My suggestion is try to use KNN (simply because it's easier since you have never used SVMs before) even though it's rather impossible to predict the error rate (%) as requested due to the fact that there are several things involved:

  • value for K
  • distance metric
  • how your letters are coded (are they vectors? matrices?...) and how big they are (font size also matters!)

But it would be a nice experiment (if you have time, I don't know about any deadlines for this project) to see how things are different when using SVMs. Maybe have a look at LibSVM and initially try using the linearly separable case (i.e. the kernel function is simply a dot product) and then try to experiment with more sophisticated kernels.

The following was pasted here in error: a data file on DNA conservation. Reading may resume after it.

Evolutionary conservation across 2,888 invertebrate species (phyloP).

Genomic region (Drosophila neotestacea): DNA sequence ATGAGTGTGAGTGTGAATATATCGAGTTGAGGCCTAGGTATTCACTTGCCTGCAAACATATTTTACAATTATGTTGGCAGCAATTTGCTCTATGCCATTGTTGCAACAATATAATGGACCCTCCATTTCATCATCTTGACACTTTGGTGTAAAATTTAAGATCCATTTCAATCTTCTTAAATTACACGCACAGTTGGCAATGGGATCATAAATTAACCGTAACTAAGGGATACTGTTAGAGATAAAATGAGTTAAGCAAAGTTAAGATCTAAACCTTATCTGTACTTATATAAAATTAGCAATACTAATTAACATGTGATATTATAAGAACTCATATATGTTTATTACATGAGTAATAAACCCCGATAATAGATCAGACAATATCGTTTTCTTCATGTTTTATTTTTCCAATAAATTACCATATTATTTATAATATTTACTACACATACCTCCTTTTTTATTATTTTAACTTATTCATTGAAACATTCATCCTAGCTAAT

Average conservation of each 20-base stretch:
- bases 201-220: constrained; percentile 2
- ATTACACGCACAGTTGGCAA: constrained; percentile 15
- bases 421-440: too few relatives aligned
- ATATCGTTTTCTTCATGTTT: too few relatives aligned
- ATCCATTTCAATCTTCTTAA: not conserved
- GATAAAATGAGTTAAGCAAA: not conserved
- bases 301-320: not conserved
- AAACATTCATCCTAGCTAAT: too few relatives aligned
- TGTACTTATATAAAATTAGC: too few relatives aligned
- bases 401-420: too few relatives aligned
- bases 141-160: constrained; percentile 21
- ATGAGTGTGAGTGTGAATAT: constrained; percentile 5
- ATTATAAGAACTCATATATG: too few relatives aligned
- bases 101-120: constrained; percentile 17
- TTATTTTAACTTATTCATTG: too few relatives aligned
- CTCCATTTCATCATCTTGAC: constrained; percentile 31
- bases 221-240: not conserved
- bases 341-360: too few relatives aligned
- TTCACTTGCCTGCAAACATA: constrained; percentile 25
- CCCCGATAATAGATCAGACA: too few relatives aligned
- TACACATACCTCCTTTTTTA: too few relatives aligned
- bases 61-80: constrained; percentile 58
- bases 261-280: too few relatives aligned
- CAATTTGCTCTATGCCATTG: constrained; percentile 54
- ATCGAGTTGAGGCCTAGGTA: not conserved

In conclusion, even though SVMs look tough, they provide an optimal solution. Both SVMs and KNN are widely used then it comes to OCR but several experiments proved SVMs the best (with a minor difference in terms of accuracy, something like 2% higher then KNN). You can see this article and the above mentioned OpenCV provides also examples for OCR classification in the KNN case and the SVM case.

  • $\begingroup$ Wow thank you for your input. I really appreciate it. $\endgroup$ Apr 11, 2016 at 3:04